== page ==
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Knickerbocker Engine Company No. 5

Knickerbocker No. 5

Date Organized:  October 17, 1850

Merchant Street - This first house was destroyed by fire on the night of November 9th, 1852.
1853 Sacramento Street, north side, between Sansome and Leidesdorff Streets,  built at a cost of $8,000.   A three story fire proof brick building, city property, in good condition, (1860).
1862 The house is in bad order - almost worthless.  The Legislature has authorized an appropriation for building a new one.

1850 James H. Cutter
1860 E. Jacob Chase
1862 William B. Fairman

1850 Engine:  On October 25th, procured, at a cost of $3,000, a small size Van  Ness piano-box engine.
1852 Engine: A very handsome first class mahogany piano-box engine built by James Smith, New York, was procured December 8th, 1852, at a cost of $3,250.
1855 Engine: James Smith, first class, cost $5,000, city property.  Hose carriage, two wheel, city property.
This engine is now part of the apparatus collection of the Museum.
1857 June 2nd -  The 1852 Smith engine was sold for $1,500 to Petaluma, California. This engine is still in existence and is on display in their City Hall.
1860 Hose carriage, two wheel, Applegate & Co., San Francisco, city property.
1864 This company having sold their engine, they are now using an old third class engine of James Smith's build.
1865 Engine: Jeffers, Pawtucket R.I., second class, city property.

1855 - 65
1860 - 64
1863 - 65
1864 - 59
1866 - 53

* KNICKERBOCKER ENGINE COMPANY, NO. 5, was organized October 17th, 1850, through the exertions of James H. Cutter, Charles E. Buckingham, John Wilson, R. R. Harris, and others, and on October 25th, procured, at a cost of $3,000, a smell size, piano-box engine, Van Ness make. The first officers elected were James H. Cutter, foreman; John Wilson, assistant foreman; and Charles E. Buckingham, secretary. The company has improved daily, and are on hand at the first tap of the bell, and have no superior in ability to work at fires. The house originally occupied by the Knickerbocker, in Merchant street, was destroyed by fire on the night of November 9th, 1852. The present engine building is a two-story cut-stone edifice, in Sacramento street, between Sansome and Leidesdorff streets, begun in March, 1853, and completed in July, at a cost of $8000. It was furnished for the occupancy of the company by October 15th, at a further expense of $2,000. The very handsome mahogany piano-box engine, now in use, is of the first class, Smith's make, and was procured December 8th, 1852, at a cost of $3,250.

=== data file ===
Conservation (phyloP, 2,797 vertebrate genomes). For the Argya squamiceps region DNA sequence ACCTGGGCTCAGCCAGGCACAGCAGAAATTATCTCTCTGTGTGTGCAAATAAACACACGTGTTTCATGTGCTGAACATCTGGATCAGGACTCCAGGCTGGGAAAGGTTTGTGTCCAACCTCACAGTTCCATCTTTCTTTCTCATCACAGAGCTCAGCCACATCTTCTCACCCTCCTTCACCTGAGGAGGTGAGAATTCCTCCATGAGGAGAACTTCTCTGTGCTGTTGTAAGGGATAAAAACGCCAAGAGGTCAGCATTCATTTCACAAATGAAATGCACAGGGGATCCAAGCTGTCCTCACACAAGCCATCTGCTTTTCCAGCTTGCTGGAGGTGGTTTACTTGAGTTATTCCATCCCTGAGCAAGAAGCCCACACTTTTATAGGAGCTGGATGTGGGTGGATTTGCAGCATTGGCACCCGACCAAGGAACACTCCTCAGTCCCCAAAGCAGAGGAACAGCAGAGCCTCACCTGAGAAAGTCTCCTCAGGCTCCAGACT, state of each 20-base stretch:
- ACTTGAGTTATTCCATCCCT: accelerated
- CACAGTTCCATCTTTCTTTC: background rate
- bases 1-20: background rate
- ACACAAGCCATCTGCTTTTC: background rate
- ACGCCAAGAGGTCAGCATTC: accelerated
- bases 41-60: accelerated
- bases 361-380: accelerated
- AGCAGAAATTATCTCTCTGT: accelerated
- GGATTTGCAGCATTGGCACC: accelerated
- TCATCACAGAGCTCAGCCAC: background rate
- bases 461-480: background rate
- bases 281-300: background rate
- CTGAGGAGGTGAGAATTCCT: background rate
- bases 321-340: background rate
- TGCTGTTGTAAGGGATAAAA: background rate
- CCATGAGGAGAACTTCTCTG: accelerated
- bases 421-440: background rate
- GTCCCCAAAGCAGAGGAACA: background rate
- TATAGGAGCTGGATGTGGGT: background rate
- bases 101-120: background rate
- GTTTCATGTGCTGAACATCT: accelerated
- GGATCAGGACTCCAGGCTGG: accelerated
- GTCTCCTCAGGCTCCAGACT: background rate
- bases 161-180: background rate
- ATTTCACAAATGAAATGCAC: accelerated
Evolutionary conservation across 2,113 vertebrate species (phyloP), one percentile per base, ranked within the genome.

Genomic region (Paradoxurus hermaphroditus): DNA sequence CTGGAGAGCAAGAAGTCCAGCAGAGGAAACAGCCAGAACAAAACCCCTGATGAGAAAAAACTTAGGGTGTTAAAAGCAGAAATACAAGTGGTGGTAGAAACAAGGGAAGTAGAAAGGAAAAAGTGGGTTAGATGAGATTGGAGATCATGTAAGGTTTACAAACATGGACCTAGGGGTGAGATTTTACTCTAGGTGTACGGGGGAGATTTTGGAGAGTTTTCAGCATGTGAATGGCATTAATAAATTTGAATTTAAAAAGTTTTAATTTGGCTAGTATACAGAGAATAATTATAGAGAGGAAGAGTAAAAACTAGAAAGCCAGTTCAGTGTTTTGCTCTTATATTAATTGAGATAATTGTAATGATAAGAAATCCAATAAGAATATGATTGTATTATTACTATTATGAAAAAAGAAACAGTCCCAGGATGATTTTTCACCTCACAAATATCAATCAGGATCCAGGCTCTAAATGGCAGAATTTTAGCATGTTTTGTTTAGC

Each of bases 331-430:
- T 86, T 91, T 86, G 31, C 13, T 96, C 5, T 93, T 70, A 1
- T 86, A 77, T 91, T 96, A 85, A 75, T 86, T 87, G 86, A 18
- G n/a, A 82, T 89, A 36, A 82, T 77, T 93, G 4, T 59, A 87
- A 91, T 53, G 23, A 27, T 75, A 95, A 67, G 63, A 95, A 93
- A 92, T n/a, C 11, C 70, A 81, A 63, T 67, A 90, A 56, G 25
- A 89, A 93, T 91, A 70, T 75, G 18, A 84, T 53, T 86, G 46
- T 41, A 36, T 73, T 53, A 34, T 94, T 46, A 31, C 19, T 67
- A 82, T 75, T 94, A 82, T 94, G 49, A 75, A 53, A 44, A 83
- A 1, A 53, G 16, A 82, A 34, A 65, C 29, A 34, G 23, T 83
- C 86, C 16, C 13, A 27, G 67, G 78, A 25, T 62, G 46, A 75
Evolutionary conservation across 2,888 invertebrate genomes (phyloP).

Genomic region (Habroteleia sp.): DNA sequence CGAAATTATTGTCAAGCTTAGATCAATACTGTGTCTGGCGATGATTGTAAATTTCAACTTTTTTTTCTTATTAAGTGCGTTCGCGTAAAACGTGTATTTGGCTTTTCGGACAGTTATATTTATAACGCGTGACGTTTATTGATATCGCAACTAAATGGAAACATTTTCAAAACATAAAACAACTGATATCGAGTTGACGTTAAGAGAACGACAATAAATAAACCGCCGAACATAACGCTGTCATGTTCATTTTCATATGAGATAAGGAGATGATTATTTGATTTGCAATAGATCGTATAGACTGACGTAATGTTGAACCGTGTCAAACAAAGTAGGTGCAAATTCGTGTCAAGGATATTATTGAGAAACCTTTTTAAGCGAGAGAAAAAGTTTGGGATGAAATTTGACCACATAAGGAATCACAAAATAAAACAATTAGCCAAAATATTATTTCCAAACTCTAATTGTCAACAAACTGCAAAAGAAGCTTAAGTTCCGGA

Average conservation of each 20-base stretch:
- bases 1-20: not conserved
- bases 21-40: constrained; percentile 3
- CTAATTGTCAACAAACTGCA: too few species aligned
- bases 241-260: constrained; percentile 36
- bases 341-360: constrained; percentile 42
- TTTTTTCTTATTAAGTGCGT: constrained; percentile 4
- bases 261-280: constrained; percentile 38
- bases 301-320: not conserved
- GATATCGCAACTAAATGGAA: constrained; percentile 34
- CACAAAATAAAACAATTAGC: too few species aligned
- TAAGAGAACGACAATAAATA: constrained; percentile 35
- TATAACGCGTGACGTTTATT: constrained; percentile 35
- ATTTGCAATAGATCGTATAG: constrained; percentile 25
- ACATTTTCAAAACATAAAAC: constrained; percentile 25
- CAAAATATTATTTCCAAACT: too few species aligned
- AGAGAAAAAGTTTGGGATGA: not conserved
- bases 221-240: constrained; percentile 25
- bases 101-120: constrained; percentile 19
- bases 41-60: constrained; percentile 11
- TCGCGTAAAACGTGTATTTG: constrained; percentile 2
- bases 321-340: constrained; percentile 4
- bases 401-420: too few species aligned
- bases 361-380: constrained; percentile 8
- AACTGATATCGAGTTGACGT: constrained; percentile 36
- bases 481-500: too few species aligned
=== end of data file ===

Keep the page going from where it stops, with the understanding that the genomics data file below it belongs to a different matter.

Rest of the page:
* Source: Frank Soulé, John H. Gihon, M.D., and James Nisbet. The Annals of San Francisco. 1855: San Francisco

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